God might have made the earth bring forth
Enough for great and small,
The oak tree and the cedar tree.
Without a flower at all.

The Bible verse to which you refer has caused trouble for a few conscientious people because they do not understand its environment. Study the times in which Peter wrote those words, and the fashions that were then in vogue if you want to get the spirit of his advice. Take note that it is advice, and not command. Peter is really making a comparison between two classes of ornaments—the outward and inward—and urging upon Christian women to give their attention to the latter. By way of illustration he mentions the plaiting of hair which was at that time carried to such wild excess.

Notice, too, Peter’s next phrase after mentioning the wearing of gold, “or of putting on of apparel.” Our literal friends who frown upon even the plain gold ring would surely not have us go a step farther in literal interpretation and refuse to wear clothing! I speak of this only to show you how easy it is to become absurd, even in our interpretation of Bible words.

“Is it wicked to curl your hair?” Why, child, according to your own statement the Lord has done this for you. My own opinion about it is, that so far as you and God are concerned you have a perfect right to arrange your hair in the way that you consider most becoming to you, provided it does not require an unreasonable expenditure of time or means to do so. Other things being equal, this would be a fair rule to go by.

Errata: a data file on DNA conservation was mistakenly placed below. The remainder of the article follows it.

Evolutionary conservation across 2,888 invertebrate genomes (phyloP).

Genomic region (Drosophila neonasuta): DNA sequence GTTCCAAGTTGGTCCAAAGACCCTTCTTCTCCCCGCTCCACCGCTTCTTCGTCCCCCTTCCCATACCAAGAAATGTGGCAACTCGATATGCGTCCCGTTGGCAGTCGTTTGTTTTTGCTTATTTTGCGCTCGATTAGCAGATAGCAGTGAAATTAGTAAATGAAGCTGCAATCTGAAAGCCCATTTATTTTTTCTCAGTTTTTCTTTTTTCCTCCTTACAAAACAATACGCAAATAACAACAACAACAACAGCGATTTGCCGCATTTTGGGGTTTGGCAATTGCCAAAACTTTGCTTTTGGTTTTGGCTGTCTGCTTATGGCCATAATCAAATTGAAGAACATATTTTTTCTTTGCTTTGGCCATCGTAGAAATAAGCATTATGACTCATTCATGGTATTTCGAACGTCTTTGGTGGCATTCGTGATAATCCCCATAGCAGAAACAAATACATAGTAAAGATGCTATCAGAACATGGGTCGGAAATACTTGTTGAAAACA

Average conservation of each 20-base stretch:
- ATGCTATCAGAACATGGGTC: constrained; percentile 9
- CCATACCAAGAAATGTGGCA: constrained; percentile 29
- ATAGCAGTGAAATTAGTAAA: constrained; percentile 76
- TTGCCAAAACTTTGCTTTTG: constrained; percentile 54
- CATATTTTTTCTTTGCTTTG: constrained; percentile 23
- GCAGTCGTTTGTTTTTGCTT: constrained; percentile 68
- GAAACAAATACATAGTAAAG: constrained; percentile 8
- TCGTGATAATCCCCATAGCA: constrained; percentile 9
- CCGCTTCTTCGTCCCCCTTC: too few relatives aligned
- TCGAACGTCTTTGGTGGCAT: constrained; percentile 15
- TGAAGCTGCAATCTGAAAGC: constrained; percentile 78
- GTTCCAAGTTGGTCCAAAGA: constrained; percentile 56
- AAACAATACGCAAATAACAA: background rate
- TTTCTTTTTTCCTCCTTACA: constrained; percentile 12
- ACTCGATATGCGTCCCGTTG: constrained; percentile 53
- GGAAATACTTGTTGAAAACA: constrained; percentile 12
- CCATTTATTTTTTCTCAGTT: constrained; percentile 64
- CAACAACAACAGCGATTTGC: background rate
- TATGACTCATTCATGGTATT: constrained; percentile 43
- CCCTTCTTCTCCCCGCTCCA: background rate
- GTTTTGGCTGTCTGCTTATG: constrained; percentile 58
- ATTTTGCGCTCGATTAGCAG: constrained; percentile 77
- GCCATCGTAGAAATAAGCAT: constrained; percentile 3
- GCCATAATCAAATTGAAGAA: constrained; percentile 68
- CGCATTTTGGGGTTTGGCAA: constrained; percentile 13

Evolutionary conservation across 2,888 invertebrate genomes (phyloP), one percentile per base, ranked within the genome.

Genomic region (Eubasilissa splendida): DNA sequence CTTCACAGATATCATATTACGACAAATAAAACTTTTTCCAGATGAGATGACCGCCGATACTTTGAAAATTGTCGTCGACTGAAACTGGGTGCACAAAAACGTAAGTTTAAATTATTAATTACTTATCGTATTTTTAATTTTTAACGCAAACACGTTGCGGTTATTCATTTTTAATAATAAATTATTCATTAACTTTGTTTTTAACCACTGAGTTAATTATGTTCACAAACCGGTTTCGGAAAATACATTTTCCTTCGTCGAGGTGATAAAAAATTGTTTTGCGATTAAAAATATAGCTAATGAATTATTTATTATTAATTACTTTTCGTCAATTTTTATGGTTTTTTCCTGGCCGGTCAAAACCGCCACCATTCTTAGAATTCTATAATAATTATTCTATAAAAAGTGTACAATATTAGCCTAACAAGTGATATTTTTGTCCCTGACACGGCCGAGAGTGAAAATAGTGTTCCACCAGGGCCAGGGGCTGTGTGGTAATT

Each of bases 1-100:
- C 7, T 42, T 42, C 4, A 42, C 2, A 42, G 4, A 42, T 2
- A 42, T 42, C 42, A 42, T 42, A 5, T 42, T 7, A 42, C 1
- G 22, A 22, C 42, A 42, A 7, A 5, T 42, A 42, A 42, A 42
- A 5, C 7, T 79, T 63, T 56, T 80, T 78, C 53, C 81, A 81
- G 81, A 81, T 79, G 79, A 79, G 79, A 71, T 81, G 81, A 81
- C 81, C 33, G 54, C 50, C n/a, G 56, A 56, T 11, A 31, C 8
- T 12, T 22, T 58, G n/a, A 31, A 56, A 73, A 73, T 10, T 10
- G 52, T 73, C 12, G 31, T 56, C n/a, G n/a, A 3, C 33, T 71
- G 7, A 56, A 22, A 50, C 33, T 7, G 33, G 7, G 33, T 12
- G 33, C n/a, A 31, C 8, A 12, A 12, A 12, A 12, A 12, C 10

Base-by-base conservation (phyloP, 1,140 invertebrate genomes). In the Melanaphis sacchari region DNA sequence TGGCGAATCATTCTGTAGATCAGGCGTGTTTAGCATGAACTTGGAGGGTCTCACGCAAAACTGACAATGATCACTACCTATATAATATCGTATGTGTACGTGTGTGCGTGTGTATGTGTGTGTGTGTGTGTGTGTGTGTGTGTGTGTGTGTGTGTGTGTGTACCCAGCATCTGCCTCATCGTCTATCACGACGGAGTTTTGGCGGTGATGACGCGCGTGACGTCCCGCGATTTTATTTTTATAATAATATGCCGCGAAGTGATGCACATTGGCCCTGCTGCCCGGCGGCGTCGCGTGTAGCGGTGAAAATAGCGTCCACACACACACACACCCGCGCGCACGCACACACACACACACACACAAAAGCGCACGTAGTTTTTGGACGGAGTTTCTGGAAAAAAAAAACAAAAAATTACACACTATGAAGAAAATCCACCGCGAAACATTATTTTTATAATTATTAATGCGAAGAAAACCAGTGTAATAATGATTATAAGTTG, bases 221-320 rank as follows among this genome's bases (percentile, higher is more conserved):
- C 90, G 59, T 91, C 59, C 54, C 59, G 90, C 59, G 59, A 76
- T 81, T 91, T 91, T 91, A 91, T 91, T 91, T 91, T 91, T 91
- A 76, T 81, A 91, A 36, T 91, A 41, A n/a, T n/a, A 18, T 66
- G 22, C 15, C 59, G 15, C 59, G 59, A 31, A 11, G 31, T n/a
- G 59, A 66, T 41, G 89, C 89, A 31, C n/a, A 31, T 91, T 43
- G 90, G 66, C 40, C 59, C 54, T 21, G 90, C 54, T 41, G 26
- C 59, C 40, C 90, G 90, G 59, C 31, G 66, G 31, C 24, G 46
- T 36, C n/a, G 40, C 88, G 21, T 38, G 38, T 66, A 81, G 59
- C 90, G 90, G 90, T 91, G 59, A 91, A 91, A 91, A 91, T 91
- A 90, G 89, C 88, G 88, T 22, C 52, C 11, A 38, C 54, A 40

“Can God care about such trifles?” My dear, you are speaking of the One who said: “Even the very hairs of your head are all numbered.” There are no “trifles” in his sight. Yet I am glad to believe that he does care in the way you are thinking of it, and that he does care in a very real and helpful sense, even for rings and curls.

Now, having made all these admissions and proved myself to be clearly on your side, suppose we go back and consider the entire question from another standpoint.

Did you take notice, back there, of that somewhat obscure phrase “other things being equal,” and wonder what in the world I meant? Let me see if I can explain. A word about that dear aunt who does not think as you do. Of course, she is much older than you. As I understand it she is trying to fill the place of mother to you; you live with her; that is, she has made a home for you. Then what do you owe her in return? You want to “be good”; this is no trifle. To be good is almost the greatest thing in the world, and to want to be is one step toward it; be sure God cares for this. What has God said about those who stand as parents? “Honor” is a great word, comprehensive and far reaching; also, it is practical.